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Ducati ST4S's Suspension Settings, and any ST Tyre Setup


Hi Randeep,

Whilst there is usually a way to thread it diagonally between the spokes it ain't easy. The usual solution is to get 90 deg tyre valve adapters fitted when changing the tyre. Cost about $15 ea and the problem goes away.

Also helpful in the event you spend any noticeable time high speed running, eg on the track. The plastic caps are dirt shields not air seals, and the centrifugal force will open a vertical valve and let the air leak out - took a std valve on a rear from 41 to 19psi on me in only 10 mins once, on a track in Central Oz somewhere, you know the one...? The 90 deg adapters are bullet proof in this regard, nothing leaks out of them!

Randeep Singh:
Hi Guys,

Can anyone let me know how to check tyre pressure at servos, as am unable to fit the servo nozzle on tyres. It just doesn't fit. Do I have to buy an adapter or my own compressor?

Sounds a dumb Q.


The only memory of buying tyres i have is fitting what I thought once were Pirelli's but are now Michelin PILOT POWER tyres & as can be seen in one of our trips somebody ended up needing to smoke what was left of my rear tyre near the tyre shop after being prompted to do so from memory by the tyre salesman who told me part of the tyres not down to the belts yet!! And I honestly cant remember what my bike was wearing while racing on her for the Ducati B.E.A.R.s race team or what it had on 11 years and 1 day ago when i become whats left of your old TOPDOG!!! :( :'(

Just thought I would log what I have learnt and use, in case that helps anyone and document tyre & suspension settings that work. I have "done the k's", been to the Stay Upright Suspension school, and fiddled, heaps. This is what I have found works best and gives me the most capacity to handle crap terrain / road situations arising while still loving riding the bike (I am 180cm and float 80-90kg, mostly I was around the 80 mark when establishing the following):

I have settled on Pirelli Angel GT's as the best all-rounder tyre for these bikes, but that is not what this post is about as tyres are a bit of a "forget about the facts, I've got this opinion, seee" topic. The GT's are great in the wet and in the dry, on a hot summers day with all 124 horses urging me on well cranked over, the tyre can just manage to leave darkies without spinning up / out. Beautiful, who needs more power and traction control when these high mileage performance tyres can just nicely reign it in! Previously I used to alternate between the Rosso's and Rosso 2's, depending on expected riding as the Rossos would break away too easily so needed the 2's for the safety aspect. Not any more, the GT's do the lot. I get about 8,000k's out of a rear and 12-15,000k's from a front. Previously Rosso 2 rears = 3,500; Rosso's = 6,000 and fronts were 6k for 2's and 9k for Rosso's. So GT's give performance and life, you beauty - and no, riding style has not backed off. I haven't managed to ditch a rear tyre from edge wear yet, it is always centre that gets it, but rarely have 20% left on the edges. These are all 80% two-up figures.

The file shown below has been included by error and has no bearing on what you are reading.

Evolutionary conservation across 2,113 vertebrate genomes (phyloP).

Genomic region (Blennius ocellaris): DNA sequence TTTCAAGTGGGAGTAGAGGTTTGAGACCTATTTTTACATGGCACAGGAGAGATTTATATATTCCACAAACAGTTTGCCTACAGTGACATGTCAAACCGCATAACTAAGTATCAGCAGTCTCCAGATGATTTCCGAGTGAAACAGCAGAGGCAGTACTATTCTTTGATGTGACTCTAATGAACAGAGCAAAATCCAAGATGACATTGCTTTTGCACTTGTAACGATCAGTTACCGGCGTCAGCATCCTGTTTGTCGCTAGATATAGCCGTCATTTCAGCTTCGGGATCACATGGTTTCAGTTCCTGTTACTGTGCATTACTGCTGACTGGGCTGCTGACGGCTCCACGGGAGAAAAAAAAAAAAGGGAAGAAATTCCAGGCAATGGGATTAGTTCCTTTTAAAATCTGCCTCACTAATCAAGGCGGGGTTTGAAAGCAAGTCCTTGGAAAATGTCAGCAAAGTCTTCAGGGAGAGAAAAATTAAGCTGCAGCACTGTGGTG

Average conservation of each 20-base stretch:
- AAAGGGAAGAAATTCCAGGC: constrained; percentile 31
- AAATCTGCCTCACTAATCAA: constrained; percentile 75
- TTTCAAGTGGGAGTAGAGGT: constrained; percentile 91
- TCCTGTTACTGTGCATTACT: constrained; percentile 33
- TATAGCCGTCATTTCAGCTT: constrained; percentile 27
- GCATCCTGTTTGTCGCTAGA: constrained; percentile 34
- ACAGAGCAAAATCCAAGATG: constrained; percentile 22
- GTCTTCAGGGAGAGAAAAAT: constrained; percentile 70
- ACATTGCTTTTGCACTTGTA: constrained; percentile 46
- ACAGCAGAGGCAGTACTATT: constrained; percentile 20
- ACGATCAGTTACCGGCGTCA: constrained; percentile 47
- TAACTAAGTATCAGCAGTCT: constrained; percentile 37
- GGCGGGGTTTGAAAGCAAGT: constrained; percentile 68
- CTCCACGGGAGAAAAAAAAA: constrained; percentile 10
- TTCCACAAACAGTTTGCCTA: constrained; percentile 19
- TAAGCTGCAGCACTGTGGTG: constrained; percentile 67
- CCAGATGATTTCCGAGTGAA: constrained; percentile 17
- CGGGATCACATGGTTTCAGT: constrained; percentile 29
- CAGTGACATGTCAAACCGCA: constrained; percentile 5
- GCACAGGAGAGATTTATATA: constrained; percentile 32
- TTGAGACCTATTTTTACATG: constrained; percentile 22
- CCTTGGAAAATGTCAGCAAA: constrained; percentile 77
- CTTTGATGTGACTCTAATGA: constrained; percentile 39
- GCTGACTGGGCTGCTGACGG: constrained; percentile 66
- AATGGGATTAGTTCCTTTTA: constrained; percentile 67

Tyre pressures: Front 33 / 38 / 37 psi and Rear 36 / 45 / 41 psi solo / pillion / track;

Re the track pressures, last Dec I went out in the green group with the slowest bike on circuit (oh yeah, they could all get past on the straight, and 80% of 'em had no road lighting, so dedicated racers), but I could keep the thing in the front 2/3 of the pack (just!). So I was riding the tits off it and had a two wheel slip in turn 4 at EC, without a fall (yay to those crispy old fart reflexes that keep the gas on a smidge and avoid the high-side!). I had a chat to the tyre guy and it turned out I had been overheating the Angel GT's with my exertions - he said to put 5psi more over std and should be all good. Chalk and cheese, I just loved the stability of that as I could get it titless again without anything "funny" happening - this may be contrary advice to what you (and I) may have heard before, but absolutely for me in this situation on this bike, it is the gospel truth!